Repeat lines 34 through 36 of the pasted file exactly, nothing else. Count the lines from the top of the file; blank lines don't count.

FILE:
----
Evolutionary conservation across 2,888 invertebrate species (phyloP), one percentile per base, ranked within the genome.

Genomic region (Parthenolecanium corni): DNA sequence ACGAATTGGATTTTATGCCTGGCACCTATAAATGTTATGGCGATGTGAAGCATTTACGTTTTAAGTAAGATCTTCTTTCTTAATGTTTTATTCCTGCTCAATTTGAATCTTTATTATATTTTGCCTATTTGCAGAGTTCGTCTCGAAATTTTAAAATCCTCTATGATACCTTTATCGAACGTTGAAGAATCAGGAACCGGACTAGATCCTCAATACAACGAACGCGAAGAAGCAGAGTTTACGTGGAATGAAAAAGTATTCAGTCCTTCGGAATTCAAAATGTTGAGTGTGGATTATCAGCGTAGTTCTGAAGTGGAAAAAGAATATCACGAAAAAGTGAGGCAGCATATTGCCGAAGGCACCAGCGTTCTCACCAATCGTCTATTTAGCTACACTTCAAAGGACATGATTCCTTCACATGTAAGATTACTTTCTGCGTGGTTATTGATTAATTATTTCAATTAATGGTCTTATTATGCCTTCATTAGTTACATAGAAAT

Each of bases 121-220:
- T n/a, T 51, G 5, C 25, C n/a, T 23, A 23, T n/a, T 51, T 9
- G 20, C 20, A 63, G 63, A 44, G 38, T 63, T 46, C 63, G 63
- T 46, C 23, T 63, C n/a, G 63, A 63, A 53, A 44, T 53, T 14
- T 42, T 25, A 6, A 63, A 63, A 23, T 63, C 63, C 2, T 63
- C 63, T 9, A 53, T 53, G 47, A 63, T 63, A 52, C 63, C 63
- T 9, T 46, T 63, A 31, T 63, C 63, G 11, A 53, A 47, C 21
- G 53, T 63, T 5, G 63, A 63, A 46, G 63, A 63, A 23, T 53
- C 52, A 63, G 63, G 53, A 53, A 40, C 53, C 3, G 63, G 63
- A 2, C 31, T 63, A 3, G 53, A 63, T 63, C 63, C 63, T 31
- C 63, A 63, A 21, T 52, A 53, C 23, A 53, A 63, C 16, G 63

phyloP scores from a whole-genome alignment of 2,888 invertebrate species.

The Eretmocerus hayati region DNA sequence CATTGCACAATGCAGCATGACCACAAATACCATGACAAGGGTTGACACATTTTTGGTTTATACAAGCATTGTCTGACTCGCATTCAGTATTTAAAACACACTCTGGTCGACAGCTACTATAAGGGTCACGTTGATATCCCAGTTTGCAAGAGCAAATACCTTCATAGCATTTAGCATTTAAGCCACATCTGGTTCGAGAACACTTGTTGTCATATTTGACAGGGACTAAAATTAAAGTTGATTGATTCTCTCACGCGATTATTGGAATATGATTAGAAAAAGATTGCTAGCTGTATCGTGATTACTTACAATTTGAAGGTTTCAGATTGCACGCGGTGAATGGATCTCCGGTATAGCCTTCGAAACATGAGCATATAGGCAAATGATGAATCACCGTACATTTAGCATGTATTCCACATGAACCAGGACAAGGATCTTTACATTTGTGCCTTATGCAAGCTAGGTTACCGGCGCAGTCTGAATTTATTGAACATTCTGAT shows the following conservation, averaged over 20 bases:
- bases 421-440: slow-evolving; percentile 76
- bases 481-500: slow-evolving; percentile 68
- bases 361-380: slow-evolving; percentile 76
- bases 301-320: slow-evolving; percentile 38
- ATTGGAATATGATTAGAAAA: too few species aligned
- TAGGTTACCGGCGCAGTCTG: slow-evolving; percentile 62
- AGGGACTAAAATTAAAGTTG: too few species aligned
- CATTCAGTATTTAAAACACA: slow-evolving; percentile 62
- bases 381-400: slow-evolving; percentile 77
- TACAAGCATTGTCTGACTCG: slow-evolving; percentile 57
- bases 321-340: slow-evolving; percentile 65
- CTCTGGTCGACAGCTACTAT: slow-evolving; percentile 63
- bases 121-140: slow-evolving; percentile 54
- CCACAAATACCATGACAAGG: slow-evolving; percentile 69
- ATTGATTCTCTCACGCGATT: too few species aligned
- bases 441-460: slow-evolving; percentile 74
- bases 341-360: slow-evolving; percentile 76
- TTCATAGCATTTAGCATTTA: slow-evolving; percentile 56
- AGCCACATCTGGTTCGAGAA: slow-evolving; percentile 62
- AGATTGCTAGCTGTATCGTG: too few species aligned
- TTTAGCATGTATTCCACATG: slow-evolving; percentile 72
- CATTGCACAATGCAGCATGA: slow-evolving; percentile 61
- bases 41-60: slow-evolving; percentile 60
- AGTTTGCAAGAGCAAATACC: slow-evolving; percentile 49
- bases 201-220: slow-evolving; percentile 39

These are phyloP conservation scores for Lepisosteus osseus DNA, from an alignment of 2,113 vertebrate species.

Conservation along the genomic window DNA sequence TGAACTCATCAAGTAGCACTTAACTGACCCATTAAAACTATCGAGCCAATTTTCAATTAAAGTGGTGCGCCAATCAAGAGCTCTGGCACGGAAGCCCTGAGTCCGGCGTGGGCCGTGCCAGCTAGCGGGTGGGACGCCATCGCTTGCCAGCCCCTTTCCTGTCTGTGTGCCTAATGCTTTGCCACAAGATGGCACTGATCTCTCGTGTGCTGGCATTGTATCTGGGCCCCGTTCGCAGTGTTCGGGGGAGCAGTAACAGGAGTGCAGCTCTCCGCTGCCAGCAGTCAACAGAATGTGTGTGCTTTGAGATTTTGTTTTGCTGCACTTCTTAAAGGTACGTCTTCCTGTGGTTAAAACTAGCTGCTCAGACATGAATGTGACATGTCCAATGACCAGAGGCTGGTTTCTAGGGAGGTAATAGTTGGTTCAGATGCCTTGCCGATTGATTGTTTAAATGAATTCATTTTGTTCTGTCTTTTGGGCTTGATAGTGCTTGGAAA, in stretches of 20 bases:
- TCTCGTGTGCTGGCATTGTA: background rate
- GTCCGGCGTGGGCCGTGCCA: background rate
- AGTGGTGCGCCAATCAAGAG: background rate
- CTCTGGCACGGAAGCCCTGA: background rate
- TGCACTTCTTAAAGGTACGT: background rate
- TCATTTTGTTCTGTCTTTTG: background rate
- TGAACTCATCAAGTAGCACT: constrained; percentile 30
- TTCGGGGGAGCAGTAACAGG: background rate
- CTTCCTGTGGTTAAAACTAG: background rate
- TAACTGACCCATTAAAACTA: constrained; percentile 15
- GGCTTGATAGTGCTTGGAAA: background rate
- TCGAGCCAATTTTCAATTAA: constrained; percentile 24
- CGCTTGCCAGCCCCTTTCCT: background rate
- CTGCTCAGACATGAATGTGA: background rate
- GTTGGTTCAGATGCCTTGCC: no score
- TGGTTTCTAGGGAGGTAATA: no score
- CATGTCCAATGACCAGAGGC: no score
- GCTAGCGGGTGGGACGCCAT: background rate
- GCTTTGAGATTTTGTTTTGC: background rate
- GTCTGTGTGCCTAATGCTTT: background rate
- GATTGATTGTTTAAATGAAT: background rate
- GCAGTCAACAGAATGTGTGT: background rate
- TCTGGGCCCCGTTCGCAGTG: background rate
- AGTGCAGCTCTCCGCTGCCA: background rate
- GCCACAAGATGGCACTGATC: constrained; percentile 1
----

- AGCCACATCTGGTTCGAGAA: slow-evolving; percentile 62
- AGATTGCTAGCTGTATCGTG: too few species aligned
- TTTAGCATGTATTCCACATG: slow-evolving; percentile 72